Hannah Brook (1841-1852)

This page is part of the Holmfirth Flood Project which aims to make content available to researchers in advance of the 175th anniversary of the 1852 Flood which will be commemorated in 2027.

Hannah Brook perished in the Holmfirth Flood of 1852 along with her mother, Lydia.


She was born on 10 November 1841, the daughter of hand loom weaver Joseph Brook and his wife Lydia (née Booth), and was baptised 6 February 1842 at the Wesleyan Chapel, Hinchliffe Mill.

The 1851 Census listed Hannah as a scholar, residing with her parents on Water Street, Hinchliffe Mill.


According to contemporary newspaper reports, Joseph and Lydia slept downstairs whilst Hannah slept upstairs. On the night of the flood, Hannah had been woken by the sound of water and ran downstairs to wake her parents. Joseph had jumped from the bed and, realising the danger, called for Hannah and Lydia to follow him upstairs. Within seconds water was flooding into the house and Joseph realised they had not followed him — Hannah had instead run to her mother, who was still in bed, and the pair had drowned.

The following account was given in The Flood Came and Took Them All Away: A Sermon on the Holmfirth Flood (1852) by Rev. Joshua Fawcett:

The cottage occupied by Joseph Brook, wife, and child, was perfectly inundated. The wife and child were lost, but Brook was saved. Brook gives a most affecting account of the loss he has sustained, and of his own narrow escape. He says that he and his wife slept “in the house,” and his little daughter up-stairs. The child awoke about half-past one o’clock and came down stairs, exclaiming, “Father, father, I am frightened by the wind.” The father at once leaped out of bed, hearing a strange, unearthly sort of noise. He ran to the window, and the next moment exclaimed, “It’s not the wind, its water, and the water is on the door-stones ; run up-stairs.” He says he did not know but that they were all running up-stairs ; but when he got in the chamber he found himself alone. In a moment he heard the water rush through the door of his house, his daughter gave a shriek, he heard a few sighs, and all was still. He then got into the lobby, went to a window, and cried out for assistance. Some men brought a ladder and he escaped, with no other article of clothing save his shirt. When the water subsided, his wife and daughter were found in the bed, and it appeared as though the poor child had run to her mother for safety.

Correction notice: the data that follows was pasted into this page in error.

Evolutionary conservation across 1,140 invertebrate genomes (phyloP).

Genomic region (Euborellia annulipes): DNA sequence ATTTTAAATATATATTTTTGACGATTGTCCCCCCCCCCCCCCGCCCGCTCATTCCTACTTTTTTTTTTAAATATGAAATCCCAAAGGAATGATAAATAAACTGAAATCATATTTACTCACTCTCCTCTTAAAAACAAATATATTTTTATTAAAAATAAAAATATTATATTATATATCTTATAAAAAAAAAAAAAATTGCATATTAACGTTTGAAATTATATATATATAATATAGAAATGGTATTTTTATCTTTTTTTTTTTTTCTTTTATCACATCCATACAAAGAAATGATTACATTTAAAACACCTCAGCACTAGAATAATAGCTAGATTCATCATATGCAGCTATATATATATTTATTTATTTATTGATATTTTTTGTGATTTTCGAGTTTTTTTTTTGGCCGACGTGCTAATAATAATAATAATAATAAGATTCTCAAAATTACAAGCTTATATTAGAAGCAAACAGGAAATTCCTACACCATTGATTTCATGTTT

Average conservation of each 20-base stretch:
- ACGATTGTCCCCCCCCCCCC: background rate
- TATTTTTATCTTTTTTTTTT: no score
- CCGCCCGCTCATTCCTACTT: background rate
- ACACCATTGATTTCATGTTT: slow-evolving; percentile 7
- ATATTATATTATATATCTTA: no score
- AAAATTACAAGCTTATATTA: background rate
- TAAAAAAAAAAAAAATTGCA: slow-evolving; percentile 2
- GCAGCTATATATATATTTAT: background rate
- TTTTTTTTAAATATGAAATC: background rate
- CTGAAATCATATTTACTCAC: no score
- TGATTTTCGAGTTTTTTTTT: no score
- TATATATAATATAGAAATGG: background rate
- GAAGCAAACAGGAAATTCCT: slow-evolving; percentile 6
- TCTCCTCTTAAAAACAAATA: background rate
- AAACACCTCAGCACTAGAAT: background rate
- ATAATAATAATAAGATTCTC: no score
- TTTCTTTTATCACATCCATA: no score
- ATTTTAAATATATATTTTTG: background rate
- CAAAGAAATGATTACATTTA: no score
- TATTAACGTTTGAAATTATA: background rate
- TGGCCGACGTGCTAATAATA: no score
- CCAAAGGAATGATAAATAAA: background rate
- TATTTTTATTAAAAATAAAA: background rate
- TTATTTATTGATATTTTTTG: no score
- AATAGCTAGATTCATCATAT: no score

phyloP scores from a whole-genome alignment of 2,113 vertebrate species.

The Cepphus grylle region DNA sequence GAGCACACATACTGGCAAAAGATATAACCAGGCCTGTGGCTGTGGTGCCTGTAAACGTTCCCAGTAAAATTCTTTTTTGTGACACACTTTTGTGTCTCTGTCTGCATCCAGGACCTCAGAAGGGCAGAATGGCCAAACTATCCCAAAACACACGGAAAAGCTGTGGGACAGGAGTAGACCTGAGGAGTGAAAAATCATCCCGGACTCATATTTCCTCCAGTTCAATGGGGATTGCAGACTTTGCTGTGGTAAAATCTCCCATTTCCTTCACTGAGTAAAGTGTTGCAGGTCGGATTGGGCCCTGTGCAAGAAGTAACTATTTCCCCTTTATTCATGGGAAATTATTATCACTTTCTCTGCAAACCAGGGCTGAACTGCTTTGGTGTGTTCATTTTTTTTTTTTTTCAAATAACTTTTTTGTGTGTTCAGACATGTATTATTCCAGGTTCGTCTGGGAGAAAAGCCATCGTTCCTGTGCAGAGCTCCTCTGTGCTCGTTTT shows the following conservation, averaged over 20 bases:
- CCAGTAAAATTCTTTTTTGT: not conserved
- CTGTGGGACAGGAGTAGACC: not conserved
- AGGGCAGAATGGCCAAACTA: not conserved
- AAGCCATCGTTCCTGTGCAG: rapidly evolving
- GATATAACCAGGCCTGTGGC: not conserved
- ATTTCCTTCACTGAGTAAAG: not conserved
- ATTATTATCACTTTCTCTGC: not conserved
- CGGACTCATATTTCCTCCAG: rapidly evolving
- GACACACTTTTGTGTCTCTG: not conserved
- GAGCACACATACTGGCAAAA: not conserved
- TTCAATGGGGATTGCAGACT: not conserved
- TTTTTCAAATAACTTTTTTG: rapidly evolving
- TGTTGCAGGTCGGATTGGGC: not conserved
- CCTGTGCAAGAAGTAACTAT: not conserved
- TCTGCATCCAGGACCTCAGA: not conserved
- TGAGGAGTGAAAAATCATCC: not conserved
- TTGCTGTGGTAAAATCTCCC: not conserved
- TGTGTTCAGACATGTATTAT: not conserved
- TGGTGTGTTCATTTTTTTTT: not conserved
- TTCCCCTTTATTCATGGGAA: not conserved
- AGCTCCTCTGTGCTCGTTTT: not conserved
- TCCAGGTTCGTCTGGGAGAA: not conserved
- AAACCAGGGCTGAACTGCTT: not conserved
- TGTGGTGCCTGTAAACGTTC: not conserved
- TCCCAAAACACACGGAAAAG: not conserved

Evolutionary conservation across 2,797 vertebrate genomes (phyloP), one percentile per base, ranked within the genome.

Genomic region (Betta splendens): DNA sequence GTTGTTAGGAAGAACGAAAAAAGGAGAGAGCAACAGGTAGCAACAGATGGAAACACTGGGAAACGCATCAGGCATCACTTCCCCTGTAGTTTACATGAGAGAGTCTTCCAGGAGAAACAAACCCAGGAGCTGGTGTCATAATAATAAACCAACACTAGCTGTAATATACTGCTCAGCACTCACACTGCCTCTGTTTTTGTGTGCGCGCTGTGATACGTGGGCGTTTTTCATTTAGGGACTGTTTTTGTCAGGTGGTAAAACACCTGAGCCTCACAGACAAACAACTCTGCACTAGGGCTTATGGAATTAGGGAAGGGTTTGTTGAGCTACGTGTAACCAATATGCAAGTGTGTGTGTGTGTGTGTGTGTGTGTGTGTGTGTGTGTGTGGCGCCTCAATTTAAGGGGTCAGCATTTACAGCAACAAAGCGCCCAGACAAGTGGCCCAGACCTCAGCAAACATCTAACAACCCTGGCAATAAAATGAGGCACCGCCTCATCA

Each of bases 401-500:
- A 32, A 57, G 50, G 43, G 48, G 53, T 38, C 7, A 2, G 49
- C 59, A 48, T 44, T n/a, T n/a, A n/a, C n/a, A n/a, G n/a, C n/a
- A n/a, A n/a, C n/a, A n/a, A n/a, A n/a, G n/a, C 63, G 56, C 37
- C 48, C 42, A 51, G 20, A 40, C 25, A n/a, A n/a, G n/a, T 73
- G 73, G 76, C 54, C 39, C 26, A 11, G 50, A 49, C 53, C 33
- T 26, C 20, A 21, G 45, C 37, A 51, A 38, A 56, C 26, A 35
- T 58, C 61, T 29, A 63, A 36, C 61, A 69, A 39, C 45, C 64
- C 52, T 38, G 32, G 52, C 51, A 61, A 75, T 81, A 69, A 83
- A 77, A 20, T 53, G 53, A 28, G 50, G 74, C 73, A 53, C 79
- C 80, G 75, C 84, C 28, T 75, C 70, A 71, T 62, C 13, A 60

Hannah's body, and that of her mother, was found and identified by Jonathan Roberts, and taken to the New Inn, Hinchliffe Mill.

Lydia and Hannah Brook were buried on Monday 9 February at Lane Independent Chapel, Holmfirth.